Today we’d like to introduce you to Erica Parks.
Thanks for sharing your story with us Erica. So, let’s start at the beginning and we can move on from there.
I am an Army veteran and never in a million years would I have ever thought this would be my story. On May 11, 2011, I received my master’s in public health degree in health policy and management from the University of Georgia. It was an exciting moment for me and my family because I am a first-generation college graduate. However, it was the beginning of my worst nightmare. It’s the day I became chronically unemployed. I could have never imagined the next 38 months of my life, not only facing unemployment, but financial hardships, foreclosure, eviction, and lack of resources.
Despite of being a hard worker, very ambitious, and driven by self-development, I struggled. It was at that moment, I realized that there were very limited community resources for veterans. I was experiencing the delayed effects of transition stress.
Refusing to be defeated or becoming another veteran statistic for homelessness, addiction, or suicides, I chose to advocate for myself. I contacted various social service agencies and government entities for help. My list included but is not limited to, the local VA hospital, my congressional leaders, veteran-focused nonprofits, Fannie Mae Housing Counselors, Neighborhood Assistance Corporation Association Program, and the Georgia Department of Labor. Unfortunately, I was repeatedly told, there was nothing that they could do to help my situation.
In 2013, my story was featured on Fox 5 News and the Georgia Department of Labor for the Paychecks for Patriots initiative. Later, that same year in December, my story was featured in the Atlanta Journal-Constitution. This experience exposed the gaps in our systems that create unnecessary stressors for veterans, their families, and graduates. It also showed the lack of care, broken processes, and systemic issues concerning the veteran community.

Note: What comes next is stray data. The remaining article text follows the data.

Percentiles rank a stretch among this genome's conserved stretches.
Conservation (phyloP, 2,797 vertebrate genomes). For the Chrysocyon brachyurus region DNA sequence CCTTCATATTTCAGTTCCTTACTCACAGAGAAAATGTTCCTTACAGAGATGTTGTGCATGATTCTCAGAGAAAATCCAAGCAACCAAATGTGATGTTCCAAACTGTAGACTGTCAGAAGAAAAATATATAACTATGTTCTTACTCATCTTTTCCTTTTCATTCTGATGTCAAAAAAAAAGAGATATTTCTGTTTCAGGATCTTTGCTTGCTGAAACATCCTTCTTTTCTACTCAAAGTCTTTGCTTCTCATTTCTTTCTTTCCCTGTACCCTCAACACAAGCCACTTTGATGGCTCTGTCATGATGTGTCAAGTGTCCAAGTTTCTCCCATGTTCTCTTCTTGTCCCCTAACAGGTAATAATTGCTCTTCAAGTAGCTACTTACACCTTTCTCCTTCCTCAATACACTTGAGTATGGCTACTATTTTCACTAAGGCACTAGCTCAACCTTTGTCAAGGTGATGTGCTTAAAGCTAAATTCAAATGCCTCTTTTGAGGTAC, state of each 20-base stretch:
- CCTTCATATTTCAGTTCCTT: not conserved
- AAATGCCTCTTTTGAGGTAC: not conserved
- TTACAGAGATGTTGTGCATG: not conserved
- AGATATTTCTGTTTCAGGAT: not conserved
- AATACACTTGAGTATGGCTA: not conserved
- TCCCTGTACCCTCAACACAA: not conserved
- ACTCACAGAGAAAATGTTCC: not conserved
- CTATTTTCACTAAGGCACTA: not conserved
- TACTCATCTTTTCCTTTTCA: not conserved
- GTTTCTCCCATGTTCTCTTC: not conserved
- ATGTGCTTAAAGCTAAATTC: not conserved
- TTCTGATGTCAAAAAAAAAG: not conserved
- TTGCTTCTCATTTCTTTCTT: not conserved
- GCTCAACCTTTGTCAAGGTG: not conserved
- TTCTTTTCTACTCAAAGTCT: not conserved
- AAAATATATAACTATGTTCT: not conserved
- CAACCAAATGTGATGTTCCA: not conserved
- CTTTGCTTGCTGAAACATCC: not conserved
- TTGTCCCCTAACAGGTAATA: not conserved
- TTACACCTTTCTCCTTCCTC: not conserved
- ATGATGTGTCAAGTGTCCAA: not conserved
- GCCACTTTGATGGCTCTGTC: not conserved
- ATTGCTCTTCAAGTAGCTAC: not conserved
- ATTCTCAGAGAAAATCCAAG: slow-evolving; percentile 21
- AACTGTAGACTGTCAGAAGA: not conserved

After applying for 200+ jobs, advancing my professional skills, interviewing with numerous employers, and jumping through hurdles, I became frustrated. My frustration with the broken system and processes became my passion.
February 2015, I started working as a Health Promotion Officer/ORISE Fellow for 32 months. My appointment was with The United States Army Training Center and Fort Jackson and Army Public Health Center. In this role, I facilitated the installation’s Community Health Promotion Council (CHPC) process, which was a public health pilot process for the commanding general. As a special senior staff member, I was responsible for building relationships across functional lines of commands and integrating tactical, medical and Garrison assets, to improve the holistic health of the population.
This experience has been one of the major highlights of my career. It gave me a better understanding of the problems that exist within the military. No longer a soldier, I was looking at the military from a different perspective, as the expert for the CHPC process. I had valuable insight to offer to assist the installation in enhancing their programs and services to meet the real-time community needs. The problems I saw, will lead to a veteran experiencing transition stressors.
The ORISE fellowship experience intensified my desire to become more heavily involved in policy. My focus was set on becoming a congressional staffer, but God had another plan for me. Instead of moving to Washington, D.C., I came back to my hometown, Atlanta, Georgia, and immediately started revisiting the congressional offices, and engaging in the Mayoral Race campaign.
The hunger to work in policy never left; therefore, Camouflage Me Not (CMN) was birth because I saw nothing had changed concerning veterans. I knew I had to be the one to stand up and be the change that I wanted to see. Besides, I was more equipped now, for the mission.
Has it been a smooth road?